Although the invention may be used with ink jet print heads that are not considered to be page wide print heads there remains a widely recognized need for improved ink jet printing systems, providing advantages for example, as to cost, size, speed, quality, reliability, small nozzle orifice size, small droplets size, low power usage, simplicity of construction in operation, durability and manufacturability. In this regard, there is a particular long-standing need for the capability to manufacture page wide, high resolution ink jet print heads. As used herein, the term “page wide” refers to print heads of a minimum length of about four inches. High-resolution implies nozzle density, for each ink color, of a minimum of about 300 nozzles per inch to a maximum of about 2400 nozzles per inch.
To take full advantage of page wide print heads with regard to increased printing speed they must contain a large number of nozzles. For example, a conventional scanning type print head may have only a few hundred nozzles per ink color. A four inch page wide print head, suitable for the printing of photographs, should have a few thousand nozzles. While a scanned print head is slowed down by the need for mechanically moving it across the page, a page wide print head is stationary and paper moves passed it. The image can theoretically be printed in a single pass, thus substantially increasing the printing speed.
There are two major difficulties in realizing page wide and high productivity ink jet print heads. The first is that nozzles have to be spaced closely together, of the order of 10 to 80 micrometers, center to center spacing. The second is that the drivers providing the power to the heaters and the electronics controlling each nozzle must be integrated with each nozzle, since attempting to make thousands of bonds or other types of connections to external circuits is presently impractical.
One way of meeting these challenges is to build the print heads on silicon wafers utilizing VLSI technology and to integrate the CMOS circuits on the same silicon substrate with the nozzles.
While a custom process, as proposed in the patent to Silverbrook, U.S. Pat. No. 5,880,759 can be developed to fabricate the print heads, from a cost and manufacturability point of view it is preferable to first fabricate the circuits using a nearly standard CMOS process in a conventional VLSI facility. Then, to post process the wafers in a separate MEMS facility for the fabrication of the nozzles and ink channels.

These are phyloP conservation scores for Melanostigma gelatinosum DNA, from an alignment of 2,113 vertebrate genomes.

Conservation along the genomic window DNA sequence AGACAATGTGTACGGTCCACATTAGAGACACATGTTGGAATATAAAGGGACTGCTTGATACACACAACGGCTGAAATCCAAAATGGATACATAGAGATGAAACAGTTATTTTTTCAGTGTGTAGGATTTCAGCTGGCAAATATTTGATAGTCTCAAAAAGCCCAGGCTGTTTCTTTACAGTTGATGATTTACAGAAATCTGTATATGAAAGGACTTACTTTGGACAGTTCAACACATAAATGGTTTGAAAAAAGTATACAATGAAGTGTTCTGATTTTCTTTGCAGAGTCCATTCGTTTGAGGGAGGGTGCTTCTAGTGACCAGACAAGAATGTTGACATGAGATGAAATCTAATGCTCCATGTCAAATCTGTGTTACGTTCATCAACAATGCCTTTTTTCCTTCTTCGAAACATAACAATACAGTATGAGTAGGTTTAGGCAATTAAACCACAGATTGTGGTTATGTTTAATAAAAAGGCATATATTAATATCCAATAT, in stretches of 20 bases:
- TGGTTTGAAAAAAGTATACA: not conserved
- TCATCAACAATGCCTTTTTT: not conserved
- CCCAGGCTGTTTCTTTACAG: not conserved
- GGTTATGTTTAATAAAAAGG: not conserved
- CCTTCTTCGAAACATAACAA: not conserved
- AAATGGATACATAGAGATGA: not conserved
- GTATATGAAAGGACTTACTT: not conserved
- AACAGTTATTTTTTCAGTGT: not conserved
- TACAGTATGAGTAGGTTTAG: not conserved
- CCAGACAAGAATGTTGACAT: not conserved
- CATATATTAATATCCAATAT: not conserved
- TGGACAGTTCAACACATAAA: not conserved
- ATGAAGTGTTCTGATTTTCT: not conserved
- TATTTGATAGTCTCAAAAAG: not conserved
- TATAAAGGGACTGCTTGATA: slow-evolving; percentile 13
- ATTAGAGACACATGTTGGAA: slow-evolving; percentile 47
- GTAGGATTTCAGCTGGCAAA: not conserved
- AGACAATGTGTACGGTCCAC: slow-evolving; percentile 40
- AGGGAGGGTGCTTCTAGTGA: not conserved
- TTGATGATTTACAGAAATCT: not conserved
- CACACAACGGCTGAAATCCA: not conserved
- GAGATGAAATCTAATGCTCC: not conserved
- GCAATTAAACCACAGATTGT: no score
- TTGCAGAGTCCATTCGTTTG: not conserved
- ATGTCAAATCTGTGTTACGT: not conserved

It is therefore an object of the invention to provide a CIJ print head that may be fabricated at lower cost and improved manufacturability as compared to those ink jet print heads known in the prior art that require more custom processing.
It is another object of the invention to provide a CIJ print head that features structure suitable for providing lateral flow components to the fluid below the heaters so that the jets are deflected more for the same amount of heat.
In accordance with a first aspect of the invention there is provided a continuous ink jet print head having a plurality of nozzles, the print head comprising: a silicon substrate including integrated circuits formed therein for controlling operation of the print head, the silicon substrate having a primary ink channel formed therein; an insulating layer or layers overlying the silicon substrate, the insulating layer or layers having a secondary channel associated with each nozzle and formed therein and communicating with the primary ink channel; a bore for each nozzle and formed in a layer or layers overlying the insulating layer or layers and communicating with the secondary channel; and wherein the insulating layer or layers includes a blocking structure between the primary ink channel and the secondary ink channel, an access being provided between the primary ink channel and the secondary ink channel to permit ink from the primary ink channel to flow about the blocking structure and to enter the secondary ink channel at a location offset from the bore to provide lateral flow components to the liquid ink entering the bore opening.
In accordance with a second aspect of the invention there is provided a method of operating a continuous ink jet print head having a plurality of nozzles with each nozzle having a bore, the method comprising: providing liquid ink under pressure in a primary ink channel formed in a silicon substrate having a series of integrated circuits formed therein for controlling operation of the print head; causing the ink to flow into a secondary ink channel formed in an insulating layer or layers overlying the silicon substrate; asymmetrically heating of the ink as it flows around heaters to control the direction of an ink droplet from the nozzle; and providing lateral flow components to an ink jet or stream that is established by having ink flow about a blocking structure formed in the insulating layer or layers overlying the silicon substrate.
In accordance with a third aspect of the invention there is provided a method of forming a continuous ink jet print head having a plurality of nozzles and a bore associated with each nozzle, the method comprising: providing a silicon substrate having integrated circuits for controlling operation of the print head, the silicon substrate having an insulating layer or layers formed thereon, the insulating layer or layers having electrical conductors formed therein that are electrically connected to circuits formed in the silicon substrate; forming in the insulating layer or layers a secondary ink channel and a blocking structure for controlling lateral flow of ink from a primary ink channel formed in the silicon substrate to a secondary ink channel formed in the insulating layer or layers; forming a bore communicating with the secondary ink channel; and forming in the silicon substrate the primary ink channel communicating with the secondary ink channel.